A Church in Kensington is preparing to play its role at the Notting Hill carnival.
Hundreds of thousands are expected to gather over the weekend for the festival.
While the carnival is a time of celebration, there will also be a time of silence to remember those who died in the nearby Grenfell fire.
Kristian Lythe from Kensington Temple told Premier it will be a special occasion.
Speaking during News Hour he said: "Notting Hill carnival always brings a sense of celebration to the area.
"I've been speaking to locals in the area as well, they've said they want to celebrate, it has been a time of mourning but that shouldn't discount the time of celebration that Notting Hill carnival usually brings."
This year's carnival will start at an earlier time of 9.15am on Sunday 27th August with an opening ceremony of contemplation and support for Grenfell.
Pepe Francis OBE and Chair of London Notting Hill Carnival Enterprises Trust said in a statement: "We support the suggestions of the local community and wider Carnival community to start this year's Carnival earlier…with a multi faith prayer and small performances by those involved with this year's event.
"This will be the first opportunity for visitors to Carnival to pay their respects for those affected by Grenfell."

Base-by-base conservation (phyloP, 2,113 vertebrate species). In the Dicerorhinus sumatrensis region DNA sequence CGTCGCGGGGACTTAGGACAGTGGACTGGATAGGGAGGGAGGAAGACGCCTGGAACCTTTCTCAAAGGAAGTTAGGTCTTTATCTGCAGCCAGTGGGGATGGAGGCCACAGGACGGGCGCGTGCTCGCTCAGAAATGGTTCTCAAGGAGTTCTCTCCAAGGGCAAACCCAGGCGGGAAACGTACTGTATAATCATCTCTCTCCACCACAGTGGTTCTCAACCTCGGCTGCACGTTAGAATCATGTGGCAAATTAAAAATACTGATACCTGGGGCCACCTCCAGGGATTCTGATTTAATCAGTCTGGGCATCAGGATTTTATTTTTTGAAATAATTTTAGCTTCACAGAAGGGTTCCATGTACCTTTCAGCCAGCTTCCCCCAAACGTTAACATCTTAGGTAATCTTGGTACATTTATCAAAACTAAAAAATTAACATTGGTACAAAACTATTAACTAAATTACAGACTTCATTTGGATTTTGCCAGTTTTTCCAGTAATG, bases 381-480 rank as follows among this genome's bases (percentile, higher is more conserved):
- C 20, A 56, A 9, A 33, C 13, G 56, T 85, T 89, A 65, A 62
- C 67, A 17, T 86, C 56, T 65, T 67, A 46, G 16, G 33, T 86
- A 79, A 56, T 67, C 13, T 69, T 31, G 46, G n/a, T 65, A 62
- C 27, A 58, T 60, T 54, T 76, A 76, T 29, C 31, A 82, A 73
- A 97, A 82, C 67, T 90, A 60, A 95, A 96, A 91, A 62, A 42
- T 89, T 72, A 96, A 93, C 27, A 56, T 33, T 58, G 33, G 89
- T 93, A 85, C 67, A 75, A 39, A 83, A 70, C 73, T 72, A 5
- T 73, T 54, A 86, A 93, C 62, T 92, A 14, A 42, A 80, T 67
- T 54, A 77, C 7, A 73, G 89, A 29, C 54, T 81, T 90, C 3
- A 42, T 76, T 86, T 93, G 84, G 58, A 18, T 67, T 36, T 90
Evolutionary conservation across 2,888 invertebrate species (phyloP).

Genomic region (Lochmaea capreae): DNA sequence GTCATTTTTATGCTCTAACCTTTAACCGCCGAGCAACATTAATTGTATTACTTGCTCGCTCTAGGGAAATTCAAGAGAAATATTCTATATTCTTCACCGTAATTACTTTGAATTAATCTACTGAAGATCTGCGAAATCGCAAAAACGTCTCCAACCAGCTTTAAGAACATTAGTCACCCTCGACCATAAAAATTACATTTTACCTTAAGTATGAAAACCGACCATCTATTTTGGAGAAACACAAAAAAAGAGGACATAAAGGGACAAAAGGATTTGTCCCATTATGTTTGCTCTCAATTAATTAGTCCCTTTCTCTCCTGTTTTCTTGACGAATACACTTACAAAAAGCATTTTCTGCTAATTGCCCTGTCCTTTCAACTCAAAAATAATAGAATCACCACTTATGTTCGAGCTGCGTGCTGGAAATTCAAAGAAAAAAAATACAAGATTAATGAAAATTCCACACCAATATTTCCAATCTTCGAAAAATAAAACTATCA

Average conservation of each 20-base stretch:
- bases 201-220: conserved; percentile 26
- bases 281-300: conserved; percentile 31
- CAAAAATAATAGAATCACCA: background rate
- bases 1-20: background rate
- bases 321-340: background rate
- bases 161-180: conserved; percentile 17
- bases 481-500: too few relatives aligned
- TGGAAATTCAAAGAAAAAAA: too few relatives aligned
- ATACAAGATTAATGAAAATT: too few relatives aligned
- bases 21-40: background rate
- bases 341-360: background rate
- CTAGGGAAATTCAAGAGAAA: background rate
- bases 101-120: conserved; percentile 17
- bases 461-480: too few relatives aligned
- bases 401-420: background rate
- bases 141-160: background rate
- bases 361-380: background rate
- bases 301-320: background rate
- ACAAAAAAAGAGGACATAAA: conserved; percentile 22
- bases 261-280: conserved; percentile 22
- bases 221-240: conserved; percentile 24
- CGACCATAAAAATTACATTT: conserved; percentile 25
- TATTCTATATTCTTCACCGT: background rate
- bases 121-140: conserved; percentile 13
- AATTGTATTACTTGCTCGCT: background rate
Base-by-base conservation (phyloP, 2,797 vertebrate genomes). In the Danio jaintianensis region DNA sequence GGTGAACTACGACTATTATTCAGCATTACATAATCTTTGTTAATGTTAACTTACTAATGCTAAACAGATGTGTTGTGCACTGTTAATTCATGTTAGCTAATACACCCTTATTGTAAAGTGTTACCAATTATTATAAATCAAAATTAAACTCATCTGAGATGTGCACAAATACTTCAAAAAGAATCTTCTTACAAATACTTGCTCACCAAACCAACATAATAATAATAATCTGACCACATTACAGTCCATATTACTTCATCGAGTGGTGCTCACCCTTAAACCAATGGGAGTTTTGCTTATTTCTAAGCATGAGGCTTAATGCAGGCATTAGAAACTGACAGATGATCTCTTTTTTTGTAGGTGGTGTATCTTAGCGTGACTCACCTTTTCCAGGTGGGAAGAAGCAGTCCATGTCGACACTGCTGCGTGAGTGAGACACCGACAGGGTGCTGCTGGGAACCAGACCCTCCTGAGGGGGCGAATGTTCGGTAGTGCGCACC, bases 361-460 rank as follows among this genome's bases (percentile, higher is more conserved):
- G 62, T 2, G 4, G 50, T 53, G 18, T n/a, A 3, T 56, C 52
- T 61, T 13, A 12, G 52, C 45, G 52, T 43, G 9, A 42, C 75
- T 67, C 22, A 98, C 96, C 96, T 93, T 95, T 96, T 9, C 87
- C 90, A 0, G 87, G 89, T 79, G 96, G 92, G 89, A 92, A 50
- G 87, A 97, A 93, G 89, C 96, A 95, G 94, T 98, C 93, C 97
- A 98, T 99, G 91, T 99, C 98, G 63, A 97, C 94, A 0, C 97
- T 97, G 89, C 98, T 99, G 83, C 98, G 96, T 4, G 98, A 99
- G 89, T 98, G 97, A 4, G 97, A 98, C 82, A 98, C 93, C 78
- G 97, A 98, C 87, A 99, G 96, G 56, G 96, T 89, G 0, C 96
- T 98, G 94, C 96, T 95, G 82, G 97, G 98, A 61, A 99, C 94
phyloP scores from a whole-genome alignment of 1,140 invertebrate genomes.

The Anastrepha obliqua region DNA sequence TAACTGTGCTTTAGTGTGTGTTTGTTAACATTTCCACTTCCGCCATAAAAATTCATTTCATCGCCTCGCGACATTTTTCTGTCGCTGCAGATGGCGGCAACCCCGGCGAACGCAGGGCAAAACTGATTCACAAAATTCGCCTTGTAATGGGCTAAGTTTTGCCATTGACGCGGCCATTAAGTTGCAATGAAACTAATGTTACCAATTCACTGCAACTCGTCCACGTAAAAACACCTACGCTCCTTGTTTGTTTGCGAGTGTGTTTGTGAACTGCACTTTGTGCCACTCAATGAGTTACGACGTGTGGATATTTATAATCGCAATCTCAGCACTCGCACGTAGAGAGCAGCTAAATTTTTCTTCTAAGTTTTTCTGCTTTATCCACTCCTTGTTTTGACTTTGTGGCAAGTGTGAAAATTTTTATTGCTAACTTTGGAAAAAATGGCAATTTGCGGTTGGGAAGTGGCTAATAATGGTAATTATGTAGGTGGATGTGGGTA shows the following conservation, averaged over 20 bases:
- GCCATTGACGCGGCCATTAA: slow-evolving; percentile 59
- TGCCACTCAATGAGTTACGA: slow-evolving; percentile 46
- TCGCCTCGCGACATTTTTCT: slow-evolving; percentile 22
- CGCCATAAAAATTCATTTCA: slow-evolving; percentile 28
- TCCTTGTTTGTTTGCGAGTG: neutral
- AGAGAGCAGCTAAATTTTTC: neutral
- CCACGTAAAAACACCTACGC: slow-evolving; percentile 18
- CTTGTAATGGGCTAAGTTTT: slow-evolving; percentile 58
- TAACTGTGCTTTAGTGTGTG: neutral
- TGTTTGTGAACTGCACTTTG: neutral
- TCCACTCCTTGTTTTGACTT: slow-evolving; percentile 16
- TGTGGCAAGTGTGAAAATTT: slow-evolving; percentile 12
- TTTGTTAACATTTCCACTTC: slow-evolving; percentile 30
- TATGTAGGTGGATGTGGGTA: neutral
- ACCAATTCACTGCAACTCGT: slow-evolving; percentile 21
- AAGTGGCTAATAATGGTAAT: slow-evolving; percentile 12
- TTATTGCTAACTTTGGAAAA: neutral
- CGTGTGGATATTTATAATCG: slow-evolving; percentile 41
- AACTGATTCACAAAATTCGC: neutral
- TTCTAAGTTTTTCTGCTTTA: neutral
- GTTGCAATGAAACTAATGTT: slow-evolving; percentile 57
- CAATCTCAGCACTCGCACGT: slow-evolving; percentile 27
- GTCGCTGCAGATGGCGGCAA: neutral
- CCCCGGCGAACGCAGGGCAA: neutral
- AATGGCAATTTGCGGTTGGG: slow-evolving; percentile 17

There will also be a protective ring of officers around Grenfell Tower and the Lancaster West estate to protect the space from carnival-goers and ensure a "respectful" two days.
An additional one minute's silence will be held at the annual street party which will also fall quiet on Sunday August 27 at 3pm, ahead of the silence which will be observed on the following day at the same time.
It is one of a series of tributes by organisers and the community during the weekend in memory of those who died or were affected by the June 14 blaze.
Carnival goers are being asked to wear Green for Grenfell this year in a sign of solidarity, while there will also be a silent reflection zone on the route.
Meanwhile, Special measures are being taken to protect Notting Hill Carnival from the threat of terrorism and acid attacks, Scotland Yard has said.
Steel barriers and a ban on vehicles during the daytime will be in place over the bank holiday weekend to stop a terror attack.
Listen to Kristian Lythe speaking with Premier's Alex Williams: